Wes and Mim lived in a long, low Florida house with a fenced front yard full of wild subtropical plants and trees. Everywhere on the walls inside hung Wes’s paintings, the work of an artist with a roving creative mind. Wes taught art at the University of South Florida in Tampa. He had graduated from the University of Iowa’s renowned writing program, and he made his art students write, write, write. He loved music and would one day introduce me to the Steve Miller Band and Pavarotti. In 1962, although I did not know this at the time, he was one of the few USF professors to stand up for a colleague accused of homosexuality in a Florida legislative committee’s witch-hunt for campus subversives.

Mim loved to talk about the year she and Wes had lived with their children in Florence. Perhaps it was there that she became interested in film – an interest that blossomed into a passion and, in time, a specialty. I followed her advice and went to see Blowup, Juliet of the Spirits, Dr. Strangelove and The Grapes of Wrath. She also regularly wondered aloud if I had read Wilfred Owen or Emily Dickinson or Thomas Hardy. Like Wes, she spoke of Giotto, Manet and Rembrandt as though they were good friends.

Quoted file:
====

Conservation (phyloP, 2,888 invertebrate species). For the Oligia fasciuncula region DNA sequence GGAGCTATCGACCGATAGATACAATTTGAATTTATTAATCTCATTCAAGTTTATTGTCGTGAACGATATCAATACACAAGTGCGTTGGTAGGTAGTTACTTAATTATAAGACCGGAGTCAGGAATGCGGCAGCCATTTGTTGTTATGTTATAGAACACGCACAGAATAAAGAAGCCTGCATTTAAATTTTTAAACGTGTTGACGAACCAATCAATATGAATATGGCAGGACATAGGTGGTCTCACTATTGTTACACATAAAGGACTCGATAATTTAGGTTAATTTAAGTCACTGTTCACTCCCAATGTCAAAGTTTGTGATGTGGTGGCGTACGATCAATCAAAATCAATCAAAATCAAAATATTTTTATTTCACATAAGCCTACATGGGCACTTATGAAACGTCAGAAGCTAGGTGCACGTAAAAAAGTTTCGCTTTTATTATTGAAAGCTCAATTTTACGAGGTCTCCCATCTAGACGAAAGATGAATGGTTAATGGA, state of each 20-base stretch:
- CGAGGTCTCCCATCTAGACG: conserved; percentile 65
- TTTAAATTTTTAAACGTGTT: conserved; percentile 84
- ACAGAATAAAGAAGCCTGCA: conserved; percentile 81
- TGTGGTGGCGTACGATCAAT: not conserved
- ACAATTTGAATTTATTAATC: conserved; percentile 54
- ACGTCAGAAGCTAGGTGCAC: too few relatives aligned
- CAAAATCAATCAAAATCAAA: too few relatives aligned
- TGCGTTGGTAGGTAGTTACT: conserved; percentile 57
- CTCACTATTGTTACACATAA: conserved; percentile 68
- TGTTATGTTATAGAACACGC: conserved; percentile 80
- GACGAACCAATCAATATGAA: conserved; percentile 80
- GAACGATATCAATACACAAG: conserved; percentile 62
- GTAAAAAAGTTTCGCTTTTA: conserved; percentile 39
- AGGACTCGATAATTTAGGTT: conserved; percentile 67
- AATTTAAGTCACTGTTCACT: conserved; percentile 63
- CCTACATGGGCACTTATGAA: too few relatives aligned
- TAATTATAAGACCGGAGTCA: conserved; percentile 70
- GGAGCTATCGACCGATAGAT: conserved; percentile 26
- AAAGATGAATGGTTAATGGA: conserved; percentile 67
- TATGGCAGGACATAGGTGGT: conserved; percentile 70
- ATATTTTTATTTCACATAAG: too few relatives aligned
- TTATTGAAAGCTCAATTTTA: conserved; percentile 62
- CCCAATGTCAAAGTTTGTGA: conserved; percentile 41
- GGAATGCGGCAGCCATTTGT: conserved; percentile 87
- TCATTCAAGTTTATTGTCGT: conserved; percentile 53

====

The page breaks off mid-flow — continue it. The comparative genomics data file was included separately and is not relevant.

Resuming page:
After high school I flunked out of college and got drafted. This seemed like a disaster, possibly even a fatal disaster. Only in retrospect did I discover that it led to the first mature decision of my life: I seized it as a chance to further my education and see the world.

At the time, however, the U.S. Army seemed like prison to me, and I had agreed to a four-year sentence. After the army taught me Russian for a year, I found myself stuck in a remote dorf in West Germany intercepting Soviet military radio communications. My girlfriend had long since sent me a “Dear John” letter, and the main pastime for soldiers was drinking.

Mrs. Houk became my lifeline. She wrote me regularly, and every now and then she sent me a box of literature. I devoured O’Neill’s plays, Owen’s poems, Dostoevsky, Hardy. My letters to her, as I was reminded 25 years later when she kindly returned them to me, were full of whining and self-pity.

I also grew up. I took advantage of being in Europe and visited art museums and historical sites. I learned German well enough to talk my way out of a speeding ticket. Then I learned Flemish and fell in love with a Belgian woman, Monique, now my wife of 43 years.